Meghan and I haven’t been married for decades, so we’re not going to try to give out a bunch of unsolicited advice. I do believe, however, that all couples would agree on one item…..Never argue on the side of a mountain, in the middle of a thunderstorm, while on your honeymoon. Surely we aren’t the only ones to ever experience this scenario!
Three years ago this week we headed out to Estes Park, CO for a quiet little honeymoon. We had a week’s worth of fun, exploring, and relaxation planned. We set aside one of our days for a long hike. I looked over all the trail maps I could find, and mapped out a loop that would connect together several smaller hiking trails in Rock Mountain National Park.
It started out as a very calm and peaceful day. Our hike began on the old trusty Bear Lake trail head, and slowly began to wind upwards towards the sky. Our first amazing view came above Odessa Lake. The trail was high, and the drop off was steep. Definitely not the favorite spot for someone afraid of heights….like Meghan.
We continued down to Fern Lake, and there we sat with our feet dangling off a bridge eating a quick snack. We knew it would be a long day, so we took plenty of drinks and snacks. Sitting there was extremely peaceful, but with a long way to go we got moving again.
It was when we go to the fork in the trail, to Cub Lake or Fern Lake trail head, that we noticed the weather was started to get a bit more dicey. By this point we were already past half way, so turning around wasn’t a good option, as it would have taken us even longer. Going to the Fern Lake trail head wouldn’t have been useful, as we didn’t have a car there. So after a brief discussion, we mutually decided to continue on with the original plan.
As we headed toward Cub Lake we came across some Forest Rangers. We decided to stop and talk to them for a bit while they were cleaning up debris from the previous year’s fires. Meghan “The Worrier”, began to ask about what we should do if a thunderstorm did in fact come through the area. They mentioned you don’t really want to be on the mountain during a storm, but weren’t overly concerned with it. One of the Rangers pointed up the mountain to a big boulder. He said, “Do you see that boulder? Don’t be above that boulder in a storm. You don’t want to be the highest object on the mountain.” Remember this…it will come back around.
We continued on a bit more only to start hearing a little thunder. Quite surreal up that high, but at that point we didn’t see any lightning. Meghan began to get worried, and started questioning if we should head back down. I was continually getting reminded how close we were getting to that boulder previously pointed out to us. Around that time it started to lightning and sprinkle a bit. Our proceeding conversation went something like this:
Meghan: I think we should go back.
Willie: Go back where? We’re past halfway. It will take us longer to go back. Let’s keep going.
Meghan: The ranger said we shouldn’t be higher than that boulder, and we’re almost to it.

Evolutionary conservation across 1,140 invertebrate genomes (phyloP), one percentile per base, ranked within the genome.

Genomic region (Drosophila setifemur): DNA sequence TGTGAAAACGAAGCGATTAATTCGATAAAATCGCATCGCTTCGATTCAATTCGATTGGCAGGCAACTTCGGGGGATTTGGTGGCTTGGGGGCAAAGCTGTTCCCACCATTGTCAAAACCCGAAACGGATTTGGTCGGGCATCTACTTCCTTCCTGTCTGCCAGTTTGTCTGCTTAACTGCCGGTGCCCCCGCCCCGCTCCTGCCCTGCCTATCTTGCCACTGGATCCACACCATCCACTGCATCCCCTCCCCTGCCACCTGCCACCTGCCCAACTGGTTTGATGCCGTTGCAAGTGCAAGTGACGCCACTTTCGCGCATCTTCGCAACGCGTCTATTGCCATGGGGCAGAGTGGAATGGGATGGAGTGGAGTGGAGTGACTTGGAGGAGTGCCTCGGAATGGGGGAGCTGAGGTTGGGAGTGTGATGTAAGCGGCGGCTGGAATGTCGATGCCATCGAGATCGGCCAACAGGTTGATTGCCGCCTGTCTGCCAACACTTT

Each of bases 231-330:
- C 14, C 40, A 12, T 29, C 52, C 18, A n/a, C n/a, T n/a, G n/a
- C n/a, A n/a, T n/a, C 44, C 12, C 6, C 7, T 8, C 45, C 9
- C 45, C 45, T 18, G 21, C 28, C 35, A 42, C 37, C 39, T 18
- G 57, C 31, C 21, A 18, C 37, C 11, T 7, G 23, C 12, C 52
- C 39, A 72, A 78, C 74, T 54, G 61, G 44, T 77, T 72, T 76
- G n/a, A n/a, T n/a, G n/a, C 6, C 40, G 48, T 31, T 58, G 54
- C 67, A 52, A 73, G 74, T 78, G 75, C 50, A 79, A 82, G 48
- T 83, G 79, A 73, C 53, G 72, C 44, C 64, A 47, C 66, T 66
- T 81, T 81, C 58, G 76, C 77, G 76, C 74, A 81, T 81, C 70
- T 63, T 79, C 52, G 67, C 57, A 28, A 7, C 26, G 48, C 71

Willie: He said not to be the highest object, and there’s still plenty of trees up there. It looks like the trail should start going back down soon.
[A few minutes later…]
Meghan: We’re higher than the boulder now, Willie. Let’s go back to that trail head.
Willie: This storm will be well past before we ever get back down. We might as well keep going.
Meghan: I don’t feel safe up here. I want to go back down.
Willie: We’re already up here. If we’re going to get struck by lightning, we’re going to get stuck. Turning around won’t do us any good at this point.
After Meghan and I went back and forth for while, the trail just kept going up and up. Finally there started to be a little bit of rain, but luckily we had made it to a part of the trail with some overhanging trees. We stopped underneath to keep from getting soaked, and as soon as we got there it started to sleet. We had brought a few cheap ponchos, but they only helped a little. I covered Meghan from the sleet that lasted just a few minutes, and in the meantime our shoes were soaked from the rain.
After the storm passed we took a moment of pause, made light of the situation, apologized to each other, and then continued on. As we finally started heading down the mountain, it was a very eery feeling. If this were a movie, then this is the part where a bear would have jumped out of the trees. The trail had been burned through the previous year, and washed out by recent rains. It was hard to tell if we were even on the trail at all. In addition to that, it was clear that we were the only fools on the trail. The quietness of the mountain after a rain was nearly spooky, and we spent a part of the hike down in silence unsure we were even following an actual trail.
After a while we finally made it to a part of the trail that was in good enough shape to confirm we weren’t lost, which allowed us to let out a collective breath. We were able to make it down the rest of the way, as we enjoyed some more scenery of Rocky Mountain National Park. Overall we spent about 7 hours to hike the 10 mile trail, and experienced just about every feeling and emotion we could during that time.
As we made it back to the parking lot we felt like we had conquered the world with a simple hike. Our ponchos were almost torn completely, our shoes were soaked, we were exhausted, and had the feeling we had been married for 10 years rather than 5 days. It was one of the most memorable days of our lives together, even if we didn’t get along 100% of the time. After that we headed back to our cabin and took a nice long nap.